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Parallel Play: A Novelby Thomas Rayfiel
Synopses & Reviews
I didn't get pregnant all at once. There were several men and several times and then one morning I woke up and said, Oh God. Believe me, I know that's not how things are supposed to happen. My life had stopped obeying the Laws of Nature. I was so busy wondering if this was it. Every touch, every feeling, became a possible big moment, until I couldn't even concentrate on enjoying myself, if that’s what I was meant to be doing. I remember thinking, There has to be more, doesn’t there? I still had a sense of future about to start, of a destiny, a calling, just for me. And then it was over, my life. I was staring at a pink dot, a period at the end of a sentence that hadn't been written yet. Over before it had begun.
How old is your baby?
“Jasper is fourteen months.”
“Jasper You're a big boy, aren’t you, Jasper?
We were sitting in the Tot Spot. Ann was either building a castle or digging a hole, I couldn't tell which. She didn’t seem to know herself. The book lay open on my lap. I had brought it so no one would talk to me. I hated playground conversations. But what the other mothers said kept leaking in. I couldn't close my ears.
And how old is . . . is it a girl?
Chloe will be one in February.”
It had journal on the front and a blank page for every day of the year. At first I thought it was a novel and in a way it was. With no writing at all it was a perfect description of my life: Monday-nothing, Tuesday—nothing, Wednesday-
There had to be more, didn't there? I remembered waiting for words to appear, some explanation or congratulations or even a stupid saying like in a fortune cookie. I still had the stick somewhere: Accu-Preg Early Warning System. Maybe if I peed on it again. . . .
He was standing on the other side of the fence. I had forgotten anyone existed beyond our closed-off little world. Though he'd called my name, twice, he still hesitated, not sure it was me. I don’t know why. I recognized him right away.
He came closer and put his hands on the bars.
“Is that yours?
No, I wanted to answer. I was abducted by aliens and forced to become an incubator in one of their hideous breeding experiments. Instead I just shrugged.
Is it a boy or . . . ?
“What's her name?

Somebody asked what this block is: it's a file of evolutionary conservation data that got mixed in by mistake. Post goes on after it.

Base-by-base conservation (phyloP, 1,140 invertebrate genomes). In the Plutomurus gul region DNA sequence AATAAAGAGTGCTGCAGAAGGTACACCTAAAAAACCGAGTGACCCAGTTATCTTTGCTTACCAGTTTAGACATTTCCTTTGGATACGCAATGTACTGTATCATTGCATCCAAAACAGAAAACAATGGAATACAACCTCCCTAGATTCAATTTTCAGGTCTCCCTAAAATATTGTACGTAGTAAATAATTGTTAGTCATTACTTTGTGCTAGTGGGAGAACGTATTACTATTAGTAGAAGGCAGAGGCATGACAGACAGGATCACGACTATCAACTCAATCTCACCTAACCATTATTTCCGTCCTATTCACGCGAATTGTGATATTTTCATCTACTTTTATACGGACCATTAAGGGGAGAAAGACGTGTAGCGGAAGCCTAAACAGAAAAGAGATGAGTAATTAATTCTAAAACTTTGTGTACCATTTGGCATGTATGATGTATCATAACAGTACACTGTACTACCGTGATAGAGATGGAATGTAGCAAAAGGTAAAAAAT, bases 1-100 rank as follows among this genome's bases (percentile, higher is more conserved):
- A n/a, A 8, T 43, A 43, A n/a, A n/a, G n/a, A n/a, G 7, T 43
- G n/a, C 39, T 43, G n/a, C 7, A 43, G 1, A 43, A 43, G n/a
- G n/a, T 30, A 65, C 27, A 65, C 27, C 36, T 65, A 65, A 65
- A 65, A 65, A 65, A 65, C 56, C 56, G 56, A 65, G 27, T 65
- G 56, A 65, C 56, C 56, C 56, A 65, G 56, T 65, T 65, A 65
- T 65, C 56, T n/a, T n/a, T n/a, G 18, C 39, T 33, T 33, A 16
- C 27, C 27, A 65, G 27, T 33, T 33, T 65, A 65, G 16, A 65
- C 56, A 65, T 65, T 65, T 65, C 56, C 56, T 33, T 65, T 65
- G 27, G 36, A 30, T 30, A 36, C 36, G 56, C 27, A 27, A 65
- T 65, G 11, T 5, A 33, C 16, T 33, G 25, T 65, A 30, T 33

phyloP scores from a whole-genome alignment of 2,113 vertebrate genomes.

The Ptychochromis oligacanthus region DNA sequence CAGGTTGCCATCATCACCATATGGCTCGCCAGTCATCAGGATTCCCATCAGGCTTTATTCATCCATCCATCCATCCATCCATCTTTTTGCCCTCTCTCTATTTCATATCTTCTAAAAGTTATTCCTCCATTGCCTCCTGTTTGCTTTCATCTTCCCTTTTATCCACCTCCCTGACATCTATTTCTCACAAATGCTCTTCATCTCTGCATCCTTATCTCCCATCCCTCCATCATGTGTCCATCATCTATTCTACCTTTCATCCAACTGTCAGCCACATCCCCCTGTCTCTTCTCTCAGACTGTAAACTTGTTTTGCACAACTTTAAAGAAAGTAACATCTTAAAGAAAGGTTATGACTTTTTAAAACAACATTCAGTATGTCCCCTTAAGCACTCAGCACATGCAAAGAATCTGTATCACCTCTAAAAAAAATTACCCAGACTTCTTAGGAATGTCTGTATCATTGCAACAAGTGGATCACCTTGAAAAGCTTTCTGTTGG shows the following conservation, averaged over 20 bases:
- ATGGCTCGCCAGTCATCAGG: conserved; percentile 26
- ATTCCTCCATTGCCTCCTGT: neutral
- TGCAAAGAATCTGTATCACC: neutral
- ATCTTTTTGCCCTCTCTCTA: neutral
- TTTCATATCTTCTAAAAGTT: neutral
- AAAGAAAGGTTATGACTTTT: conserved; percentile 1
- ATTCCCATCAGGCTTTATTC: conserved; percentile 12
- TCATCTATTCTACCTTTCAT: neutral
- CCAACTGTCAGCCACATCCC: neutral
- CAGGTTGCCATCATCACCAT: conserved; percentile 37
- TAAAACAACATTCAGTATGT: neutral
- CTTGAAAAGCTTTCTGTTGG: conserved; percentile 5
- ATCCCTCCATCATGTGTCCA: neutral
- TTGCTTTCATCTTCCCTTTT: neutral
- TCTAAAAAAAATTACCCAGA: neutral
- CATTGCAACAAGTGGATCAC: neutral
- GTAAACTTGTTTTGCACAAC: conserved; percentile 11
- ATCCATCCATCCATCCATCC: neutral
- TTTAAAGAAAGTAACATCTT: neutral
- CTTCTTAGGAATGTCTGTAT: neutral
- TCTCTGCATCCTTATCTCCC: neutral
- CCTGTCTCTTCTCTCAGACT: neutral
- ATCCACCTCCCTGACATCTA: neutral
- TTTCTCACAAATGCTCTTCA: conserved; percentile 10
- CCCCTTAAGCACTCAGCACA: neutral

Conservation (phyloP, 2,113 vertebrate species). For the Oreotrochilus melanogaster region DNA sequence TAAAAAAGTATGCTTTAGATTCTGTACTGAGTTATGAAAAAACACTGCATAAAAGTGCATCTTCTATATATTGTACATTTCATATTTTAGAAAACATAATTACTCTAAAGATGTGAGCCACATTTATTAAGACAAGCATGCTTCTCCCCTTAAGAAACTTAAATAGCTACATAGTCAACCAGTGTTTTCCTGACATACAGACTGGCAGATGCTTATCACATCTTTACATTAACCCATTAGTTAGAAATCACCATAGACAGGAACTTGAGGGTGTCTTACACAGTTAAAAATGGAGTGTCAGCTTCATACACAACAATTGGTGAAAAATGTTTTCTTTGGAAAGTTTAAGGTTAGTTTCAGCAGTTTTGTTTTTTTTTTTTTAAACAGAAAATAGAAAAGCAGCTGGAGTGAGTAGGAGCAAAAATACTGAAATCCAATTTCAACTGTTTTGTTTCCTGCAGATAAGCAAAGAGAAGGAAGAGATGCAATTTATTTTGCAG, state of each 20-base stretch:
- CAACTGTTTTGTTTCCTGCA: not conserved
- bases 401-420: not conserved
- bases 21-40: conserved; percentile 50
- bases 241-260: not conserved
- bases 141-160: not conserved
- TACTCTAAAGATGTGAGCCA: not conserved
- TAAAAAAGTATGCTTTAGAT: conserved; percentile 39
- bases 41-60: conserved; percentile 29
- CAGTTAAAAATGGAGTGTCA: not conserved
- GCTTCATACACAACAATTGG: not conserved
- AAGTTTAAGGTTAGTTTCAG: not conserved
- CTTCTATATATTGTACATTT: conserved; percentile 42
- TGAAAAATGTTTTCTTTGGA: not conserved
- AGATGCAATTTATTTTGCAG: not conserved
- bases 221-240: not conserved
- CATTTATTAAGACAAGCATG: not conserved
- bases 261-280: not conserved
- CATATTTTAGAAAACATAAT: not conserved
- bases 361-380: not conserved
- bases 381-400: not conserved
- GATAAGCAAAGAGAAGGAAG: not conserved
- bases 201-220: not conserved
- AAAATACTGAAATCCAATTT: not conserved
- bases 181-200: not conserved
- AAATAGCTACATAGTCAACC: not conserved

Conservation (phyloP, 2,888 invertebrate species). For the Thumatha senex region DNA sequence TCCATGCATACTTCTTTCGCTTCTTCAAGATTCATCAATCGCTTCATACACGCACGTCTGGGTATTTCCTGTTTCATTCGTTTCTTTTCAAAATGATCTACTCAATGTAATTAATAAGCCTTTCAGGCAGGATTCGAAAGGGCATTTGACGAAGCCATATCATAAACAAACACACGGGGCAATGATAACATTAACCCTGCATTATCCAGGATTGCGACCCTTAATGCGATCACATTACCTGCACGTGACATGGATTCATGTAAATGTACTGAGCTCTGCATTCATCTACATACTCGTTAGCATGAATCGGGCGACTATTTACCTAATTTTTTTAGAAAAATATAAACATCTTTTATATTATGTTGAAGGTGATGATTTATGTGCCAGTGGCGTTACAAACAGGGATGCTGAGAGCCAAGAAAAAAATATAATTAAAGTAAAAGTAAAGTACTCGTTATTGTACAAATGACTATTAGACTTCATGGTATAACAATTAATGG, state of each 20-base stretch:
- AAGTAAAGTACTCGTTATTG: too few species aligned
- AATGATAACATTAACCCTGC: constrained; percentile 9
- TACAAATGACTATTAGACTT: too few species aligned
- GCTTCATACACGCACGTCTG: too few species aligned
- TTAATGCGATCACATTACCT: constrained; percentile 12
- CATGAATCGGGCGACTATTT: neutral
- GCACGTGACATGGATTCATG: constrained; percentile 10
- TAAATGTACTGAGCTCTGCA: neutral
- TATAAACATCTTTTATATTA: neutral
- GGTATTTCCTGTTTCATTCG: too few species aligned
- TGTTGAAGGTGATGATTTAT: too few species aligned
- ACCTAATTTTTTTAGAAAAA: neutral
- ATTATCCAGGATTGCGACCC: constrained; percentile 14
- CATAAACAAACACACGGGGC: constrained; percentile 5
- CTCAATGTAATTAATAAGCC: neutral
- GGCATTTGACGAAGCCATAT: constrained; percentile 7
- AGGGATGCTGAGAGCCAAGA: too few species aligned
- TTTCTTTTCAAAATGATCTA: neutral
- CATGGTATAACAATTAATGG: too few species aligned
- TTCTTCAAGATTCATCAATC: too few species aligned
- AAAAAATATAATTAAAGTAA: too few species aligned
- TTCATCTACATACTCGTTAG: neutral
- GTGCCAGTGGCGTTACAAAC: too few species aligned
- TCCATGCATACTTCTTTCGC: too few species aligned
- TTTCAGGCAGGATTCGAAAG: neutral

I was surprised at how calm I sounded. I had imagined this meeting so many times, played it over in my mind, but now that it was actually happening, seeing Mark again turned out not to be such a big deal after all. Then I realized he'd asked me another question, about a minute ago.
“I said, Who's the lucky guy?”
“No one. I mean, his name’s Harvey. Harvey Gabriel. He's a doctor.
He looked the same, as if the last two and a half years hadn’t happened, which of course they hadn't, not to him. He wasn’t handsome. That was his secret weapon. He looked so ordinary, under a tangle of silly
Despite her love for her doctor husband Harvey, Eve, a young mother, suddenly comes to the realization--sparked by her feelings of disconnection at a playgroup, the reappearance of an old boyfriend, and the lasting effects of her own dysfunctional childhood--that she is completely unprepared for motherhood. Reader's Guide included. Original. 10,000 first printing.
She’s still not quite sure how it happened. The biological part is fairly straightforward. It’s the wife-and-mother part that Eve can’t wrap her head around. Much to her surprise, Eve finds herself living in Brooklyn, married to a doctor named Harvey, and toting a young infant named Ann. How did she get here? And where is that maternal instinct that was supposed to have kicked in by now?
From winter afternoons spent freezing at the Tot Spot to playgroups where she inadvertently tells the other mothers that Ann was an accident, Eve struggles to embrace motherhood and the yuppie accoutrements of her new life. It doesn’t help that her even-keeled husband spends long days working at the hospital, or that her own childhood in a religious cult was–by most people’s estimates–extremely odd. And when her ex-boyfriend (her gorgeous, toned, aloof ex-boyfriend) Mark reappears, Eve is thrown for a loop. Torn between the free-spirited Manhattanite she once was and the Snugli-wearing, baby-hoisting, stay-at-home body she now finds herself inhabiting, Eve realizes she must choose between the past and the present, lust and love, childhood and adulthood.
“What’s sly, fine and real here is the way Rayfiel finally insinuates Baby into Eve’s slow-melting heart to form a bio-bond that becomes wondrously tight. Smart, dark, daring fare.”
“It’s high time we got a novel such as Parallel Play–one that portrays a young mother as neitherthe Virgin Mary nor as Mommie Dearest. Eve is fumbling, flawed, funny, and——above all–utterly human. Tom Rayfiel has dared to tell it like it is in this triumphant novel.”
–Binnie Kirshenbaum, author of An Almost Perfect Moment
“Wonderfully dreamlike and sharply, hilariously satirical . . . a truly remarkable and original creation.”
–Dan Chaon, author of You Remind Me of Me
“If Thomas Pynchon had suffered postpartum depression, he might have written a novel like Parallel Play. As Eve wanders through the first months of motherhood, her observations are hilarious, eerie, and unforgettable. This is a must-read for lovers of smart fiction and flummoxed mothers.”–Amanda Eyre Ward, author of How to Be Lost
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